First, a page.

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Tips For Tenants Faced With Eviction In Los Angeles & Long Beach

As a tenant that has received a notice to leave the property it can seem like the world has turned upside down. This is particularly true if the reason for the eviction is inaccurate or if you the landlord did not follow the correct process for eviction in Los Angeles and Long Beach.

The First Step

The first step of any tenant eviction in Los Angeles or in Long Beach starts when the landlord gives notice that he or she is requesting that you move out. In most cases if it is due to something that can be fixed, such as catching up on the rent, a specific timeline will be given to allow you to do this. It may be as little as three days, but during that time if you can correct the problem the eviction will cease.

This type of notice is known as a 3-Day Notice to Pay Rent or Quit. This can only be for rent and cannot include other fees that may be behind in payment. There are very specific dates, times and information that has to be contained on this first step in the eviction process.

The second option for non-specialized types of property is the 3-Day Notice to Perform Covenants or Quit, which allows the tenant to have a chance to fix a problem such as damage or failing to keep the unit clean. The third option is a 3-Day Notice to Quit which typically means that it is not something that can be fixed and is a more serious issue.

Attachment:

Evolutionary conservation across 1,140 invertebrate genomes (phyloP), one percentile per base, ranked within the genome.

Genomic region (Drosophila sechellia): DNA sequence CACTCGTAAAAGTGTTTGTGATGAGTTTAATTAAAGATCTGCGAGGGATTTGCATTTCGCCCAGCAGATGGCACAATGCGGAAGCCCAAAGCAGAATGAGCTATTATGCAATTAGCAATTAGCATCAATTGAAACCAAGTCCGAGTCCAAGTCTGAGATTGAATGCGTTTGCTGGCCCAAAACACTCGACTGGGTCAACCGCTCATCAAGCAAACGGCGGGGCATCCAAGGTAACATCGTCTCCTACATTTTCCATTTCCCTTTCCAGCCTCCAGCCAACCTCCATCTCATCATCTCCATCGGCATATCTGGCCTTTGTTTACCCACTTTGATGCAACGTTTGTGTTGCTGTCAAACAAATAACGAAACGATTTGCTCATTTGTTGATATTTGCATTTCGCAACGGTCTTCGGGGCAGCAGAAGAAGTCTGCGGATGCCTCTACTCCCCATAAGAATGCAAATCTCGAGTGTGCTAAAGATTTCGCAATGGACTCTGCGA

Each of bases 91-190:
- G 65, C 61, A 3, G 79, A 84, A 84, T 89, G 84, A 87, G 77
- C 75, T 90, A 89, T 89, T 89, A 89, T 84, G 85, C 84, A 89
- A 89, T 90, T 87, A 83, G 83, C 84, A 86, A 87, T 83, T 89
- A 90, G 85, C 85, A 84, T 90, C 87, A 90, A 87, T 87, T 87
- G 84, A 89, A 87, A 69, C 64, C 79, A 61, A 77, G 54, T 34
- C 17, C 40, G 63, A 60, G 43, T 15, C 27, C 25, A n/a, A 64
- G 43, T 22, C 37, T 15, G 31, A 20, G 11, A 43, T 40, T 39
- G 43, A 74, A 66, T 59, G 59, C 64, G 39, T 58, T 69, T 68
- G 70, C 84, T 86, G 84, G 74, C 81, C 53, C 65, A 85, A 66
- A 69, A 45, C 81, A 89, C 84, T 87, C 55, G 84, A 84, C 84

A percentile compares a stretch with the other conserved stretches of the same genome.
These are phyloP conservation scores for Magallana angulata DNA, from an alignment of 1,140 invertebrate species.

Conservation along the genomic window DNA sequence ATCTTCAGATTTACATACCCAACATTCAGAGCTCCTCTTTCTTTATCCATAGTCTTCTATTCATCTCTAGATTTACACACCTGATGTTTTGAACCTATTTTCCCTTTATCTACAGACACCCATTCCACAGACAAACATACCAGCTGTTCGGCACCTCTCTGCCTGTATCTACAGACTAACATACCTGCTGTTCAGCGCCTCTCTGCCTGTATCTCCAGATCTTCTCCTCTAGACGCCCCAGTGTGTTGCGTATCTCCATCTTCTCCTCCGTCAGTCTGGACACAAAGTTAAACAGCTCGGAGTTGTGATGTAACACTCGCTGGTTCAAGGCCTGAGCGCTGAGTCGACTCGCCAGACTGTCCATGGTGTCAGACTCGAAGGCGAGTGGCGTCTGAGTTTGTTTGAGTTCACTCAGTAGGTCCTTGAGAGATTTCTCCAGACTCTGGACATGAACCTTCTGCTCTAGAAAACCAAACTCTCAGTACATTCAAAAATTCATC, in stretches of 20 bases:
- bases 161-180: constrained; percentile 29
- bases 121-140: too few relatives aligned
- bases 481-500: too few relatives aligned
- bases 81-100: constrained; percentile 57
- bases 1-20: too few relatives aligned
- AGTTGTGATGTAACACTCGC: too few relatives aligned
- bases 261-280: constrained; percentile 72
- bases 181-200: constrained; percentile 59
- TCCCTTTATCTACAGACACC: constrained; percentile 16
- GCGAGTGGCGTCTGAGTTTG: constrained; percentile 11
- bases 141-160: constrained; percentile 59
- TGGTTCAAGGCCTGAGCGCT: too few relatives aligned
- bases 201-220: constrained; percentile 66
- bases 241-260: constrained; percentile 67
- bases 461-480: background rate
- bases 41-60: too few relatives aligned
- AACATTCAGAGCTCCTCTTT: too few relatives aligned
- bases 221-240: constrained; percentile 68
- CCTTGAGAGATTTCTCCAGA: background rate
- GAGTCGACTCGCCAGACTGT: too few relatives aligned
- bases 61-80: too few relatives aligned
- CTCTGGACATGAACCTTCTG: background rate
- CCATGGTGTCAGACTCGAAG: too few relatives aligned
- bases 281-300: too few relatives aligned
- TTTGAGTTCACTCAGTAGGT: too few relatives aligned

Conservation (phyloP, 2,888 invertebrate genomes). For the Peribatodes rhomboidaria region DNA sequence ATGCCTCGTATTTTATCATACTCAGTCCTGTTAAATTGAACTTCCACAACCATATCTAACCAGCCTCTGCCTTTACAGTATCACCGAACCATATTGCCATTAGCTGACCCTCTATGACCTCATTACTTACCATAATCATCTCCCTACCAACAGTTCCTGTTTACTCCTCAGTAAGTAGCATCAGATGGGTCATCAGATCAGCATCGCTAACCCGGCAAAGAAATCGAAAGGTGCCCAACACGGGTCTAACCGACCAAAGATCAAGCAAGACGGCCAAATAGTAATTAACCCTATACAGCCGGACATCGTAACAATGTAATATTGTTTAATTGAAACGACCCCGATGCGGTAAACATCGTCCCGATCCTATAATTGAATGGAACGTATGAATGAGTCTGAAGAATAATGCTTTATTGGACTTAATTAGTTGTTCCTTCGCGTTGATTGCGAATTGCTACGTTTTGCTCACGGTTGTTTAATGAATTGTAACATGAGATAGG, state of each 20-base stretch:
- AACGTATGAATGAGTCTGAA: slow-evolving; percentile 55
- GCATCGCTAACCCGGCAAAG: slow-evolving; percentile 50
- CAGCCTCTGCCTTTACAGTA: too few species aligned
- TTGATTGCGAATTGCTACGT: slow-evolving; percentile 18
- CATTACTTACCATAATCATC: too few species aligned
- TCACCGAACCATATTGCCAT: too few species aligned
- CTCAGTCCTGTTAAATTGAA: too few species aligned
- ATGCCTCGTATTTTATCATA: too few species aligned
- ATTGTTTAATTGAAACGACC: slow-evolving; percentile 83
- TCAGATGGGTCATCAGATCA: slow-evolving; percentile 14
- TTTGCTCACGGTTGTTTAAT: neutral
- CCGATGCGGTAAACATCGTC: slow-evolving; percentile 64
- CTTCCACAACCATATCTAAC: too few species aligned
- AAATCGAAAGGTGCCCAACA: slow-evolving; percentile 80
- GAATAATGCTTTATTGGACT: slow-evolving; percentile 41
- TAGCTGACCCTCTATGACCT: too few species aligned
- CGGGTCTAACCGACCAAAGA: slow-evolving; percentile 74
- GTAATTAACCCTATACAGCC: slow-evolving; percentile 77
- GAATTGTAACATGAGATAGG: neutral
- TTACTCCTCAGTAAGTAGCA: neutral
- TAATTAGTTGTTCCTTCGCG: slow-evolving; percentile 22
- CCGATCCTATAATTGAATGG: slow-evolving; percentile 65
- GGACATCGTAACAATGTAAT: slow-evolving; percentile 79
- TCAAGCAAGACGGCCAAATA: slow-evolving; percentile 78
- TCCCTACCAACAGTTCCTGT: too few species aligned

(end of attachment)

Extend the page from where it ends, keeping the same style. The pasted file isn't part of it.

Getting Served

If you fail to correct the problem, pay the rent or move out, the landlord will then file an Unlawful Detainer lawsuit with the court in Los Angeles or Long Beach. At this point in the eviction you will be served with the court paperwork. This can be done personally, by substitute service after trying to do it personally, or by posting and mailing if approved by the court.

If you choose to fight the eviction in Los Angeles or Long Beach you then have to file your response to the eviction with the court in 5 days. This must be done on the correct forms and it has to be completed accurately to be accepted by the court. Once this is done you will receive a notice to appear in court and have a judge hear your case or opt for a jury trial.
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